Who are you and where did you come from? Whether you were once a furniture maker, a doula, a nanophysicist or a painting major, you were probably drawn to art because it allowed you to do things you couldn’t do elsewhere. In January 1973, the artist Adrian Piper described her own awakening after encountering Sol LeWitt’s conceptual art. Piper learned that contemporary art demanded no ‘absolute standards’ other than those she set for herself. She changed course and, around 1967, the figurative painter became a conceptual artist.
In 1970 – in response to the women’s movement, the Vietnam War and the Kent State University massacres – the art world experienced a politicization which, in certain ways, resembles the one we see today: open letters, picketed museums and action meetings in galleries. Piper protested dubious sources of artistic funding, questioned social norms by riding on a bus with a towel stuffed in her mouth and penned unflinching critiques of her critics. She also delved into analytical philosophy, seeking, as she wrote in a 1970 essay, ‘[to] articulate to myself what my aesthetic concerns are’. On her first day of graduate school, the most famous member of Harvard’s philosophy programme told Piper, who is of light complexion though of mixed descent: ‘Miss Piper, you’re about as black as I am.’ She encountered borders. She met academic philosophers who scoffed at conceptual artists’ dilutions of their philosophy. She learned that the art world was not the rest of the world.
Unlike Piper, I never had to hear Rosalind Krauss claim in a 1983 symposium that there were no unrecognized works of quality by African Americans, because if these hadn’t come to her attention ‘they probably don’t exist’. I never had to wrestle with medium specificity like Frank O’Hara did when he quipped: ‘The portrait show seems to have no faces in it at all, just paint.’ Today we don’t have to choose between faces and paint. While specialization exists, we’re accustomed to art and not-art, both/and. As a person of colour, twice an immigrant, I have benefited from the arts’ cosmopolitanism and capaciousness beyond pale abstractions of race, identity and politics. A poet and curator, O’Hara was himself a multidisciplinarian – though the faces he missed in his painting show were certainly white.
I’m not the only one who has been invited to the show. We have photographers who détour fashion photography and art-world poets more epic in their personalities than in their poems. We have the couched reference to Rainer Werner Fassbinder in an artist’s feature film; you’re told it’s not a reference at all but a nod to Fassbinder’s niece-in-law, who is also a chef. You spot a factual error in the art-as-research work, but stand corrected: it’s not an error, because what matters now is the ‘art part’. Whose truth are you claiming, anyway? In the blurb on the artist’s novel you read about ‘blurred boundaries’ and ‘crossing borders’, and you begin to wonder – are certain parameters all that bad?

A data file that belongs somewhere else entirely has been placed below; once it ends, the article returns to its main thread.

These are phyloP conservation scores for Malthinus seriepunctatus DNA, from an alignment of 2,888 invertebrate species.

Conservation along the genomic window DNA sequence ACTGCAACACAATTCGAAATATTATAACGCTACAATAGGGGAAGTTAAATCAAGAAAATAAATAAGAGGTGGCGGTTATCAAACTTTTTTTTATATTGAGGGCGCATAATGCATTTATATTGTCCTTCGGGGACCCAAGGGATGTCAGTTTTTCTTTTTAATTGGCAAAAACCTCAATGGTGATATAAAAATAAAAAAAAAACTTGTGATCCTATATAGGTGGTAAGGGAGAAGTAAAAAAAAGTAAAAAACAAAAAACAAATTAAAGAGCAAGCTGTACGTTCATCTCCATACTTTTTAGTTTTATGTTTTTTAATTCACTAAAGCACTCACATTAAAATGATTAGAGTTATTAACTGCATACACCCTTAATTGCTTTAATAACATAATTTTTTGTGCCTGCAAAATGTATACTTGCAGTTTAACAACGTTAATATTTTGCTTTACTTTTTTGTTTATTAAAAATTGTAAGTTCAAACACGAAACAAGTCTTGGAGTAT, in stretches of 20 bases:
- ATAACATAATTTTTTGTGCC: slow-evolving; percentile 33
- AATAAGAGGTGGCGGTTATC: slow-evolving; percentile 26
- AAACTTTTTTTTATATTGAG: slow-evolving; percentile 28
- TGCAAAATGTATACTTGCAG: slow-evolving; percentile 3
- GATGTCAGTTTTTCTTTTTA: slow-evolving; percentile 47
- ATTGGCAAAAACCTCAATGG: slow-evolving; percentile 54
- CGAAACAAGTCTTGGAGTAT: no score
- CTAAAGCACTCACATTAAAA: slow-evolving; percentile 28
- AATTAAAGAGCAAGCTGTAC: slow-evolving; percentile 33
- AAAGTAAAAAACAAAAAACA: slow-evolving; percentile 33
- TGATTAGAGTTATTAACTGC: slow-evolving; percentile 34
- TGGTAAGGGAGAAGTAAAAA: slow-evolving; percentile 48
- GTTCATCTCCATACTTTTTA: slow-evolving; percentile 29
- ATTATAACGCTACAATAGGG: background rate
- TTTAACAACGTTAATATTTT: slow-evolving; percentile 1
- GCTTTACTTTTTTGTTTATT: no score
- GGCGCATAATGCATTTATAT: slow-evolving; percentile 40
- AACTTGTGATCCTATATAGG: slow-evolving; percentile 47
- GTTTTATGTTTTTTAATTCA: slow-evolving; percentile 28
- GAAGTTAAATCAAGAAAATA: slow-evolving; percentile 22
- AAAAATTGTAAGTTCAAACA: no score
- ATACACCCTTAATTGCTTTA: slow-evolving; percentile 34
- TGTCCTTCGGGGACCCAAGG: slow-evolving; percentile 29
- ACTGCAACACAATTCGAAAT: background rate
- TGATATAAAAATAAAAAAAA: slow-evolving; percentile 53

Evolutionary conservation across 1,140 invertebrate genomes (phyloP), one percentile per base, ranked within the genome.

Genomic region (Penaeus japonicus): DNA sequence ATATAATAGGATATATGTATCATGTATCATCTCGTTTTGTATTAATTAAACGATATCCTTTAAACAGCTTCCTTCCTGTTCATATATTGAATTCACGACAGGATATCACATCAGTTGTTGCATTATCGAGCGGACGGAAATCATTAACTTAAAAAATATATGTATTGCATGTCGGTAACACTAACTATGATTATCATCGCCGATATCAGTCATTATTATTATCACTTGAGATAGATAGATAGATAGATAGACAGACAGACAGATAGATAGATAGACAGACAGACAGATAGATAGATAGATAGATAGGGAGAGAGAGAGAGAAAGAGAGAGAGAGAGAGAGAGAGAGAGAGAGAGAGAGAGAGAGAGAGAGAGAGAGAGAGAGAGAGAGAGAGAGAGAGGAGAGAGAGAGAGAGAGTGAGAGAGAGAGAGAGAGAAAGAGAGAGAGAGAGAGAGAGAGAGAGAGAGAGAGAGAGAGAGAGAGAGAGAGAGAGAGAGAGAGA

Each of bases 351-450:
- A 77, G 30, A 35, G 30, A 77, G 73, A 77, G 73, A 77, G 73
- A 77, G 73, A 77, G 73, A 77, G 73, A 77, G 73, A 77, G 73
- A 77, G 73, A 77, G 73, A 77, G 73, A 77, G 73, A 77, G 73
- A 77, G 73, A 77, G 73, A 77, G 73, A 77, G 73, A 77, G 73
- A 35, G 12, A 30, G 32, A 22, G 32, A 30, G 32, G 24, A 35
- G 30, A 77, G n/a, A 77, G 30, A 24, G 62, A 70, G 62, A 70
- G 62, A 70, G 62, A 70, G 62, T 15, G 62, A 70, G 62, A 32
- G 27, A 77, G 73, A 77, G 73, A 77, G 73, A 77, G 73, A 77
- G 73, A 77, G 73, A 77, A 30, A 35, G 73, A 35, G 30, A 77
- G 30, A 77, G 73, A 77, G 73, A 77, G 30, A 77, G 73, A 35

In a 2015 talk in Lausanne, Piper criticized ‘artistic research’ for lacking standards, while acknowledging that ‘art, above others, has the capacity to absorb the neighbouring fields’. When today’s art world is represented in (non-art) television or novels, it often resembles an unassailable tank: roving the world; annexing disciplines with streams of cash, panels, floodlights and champagne. Like Piper, I’m not arguing for a return to purist models. But, perhaps what is needed now is a degree of modesty in how we define art’s reach and ambitions. The world is not the art world; the world’s much bigger. Specialization can be positive. Craving science? Speak to scientists. Committed to literature? Start a small press. Politics got you down? Start organizing.
Art won’t save us from environmental disaster or economic collapse. Art won’t fix a broken politics or electoral system. Art today needs sensitive and analytical attention to what art can, can’t or shouldn’t do. I was relieved to read the title, ‘We Don’t Need Another Hero’, of this summer’s 10th Berlin Biennale, which forgoes the messianism with something more scaled-back. Manifesta 12’s aims of ‘cross-pollination’ and ‘co-existence’ in Palermo this year remind us: cross-pollination only works when there are distinct fields – differences to be maintained.
The title of Piper’s exhibition opening this month at New York’s Museum of Modern Art, ‘A Synthesis of Intuitions’, alludes to Immanuel Kant’s Critique of Pure Reason (1781) – a work of intense scholarly and artistic devotion for the artist. It also sums up Piper’s own conceptual art, which doesn’t hedge but commits. There’s a crucial difference. For the arts to remain a diverse field of activity, what’s needed is not muddled multidisciplinarity but respect for art’s limits. Respect: a word central to Kant’s analytic of the sublime, as well as his moral law. Respect: a word that Piper re-activated in a 1972 performance, in which she danced silently to Aretha Franklin’s 1967 hit ‘at the bank, at a bus stop and in the Public Library’. As Piper knows, to synthesize means to love something in order to take it apart again. And that’s the meaning of true r-e-s-p-e-c-t.
First published in Issue 193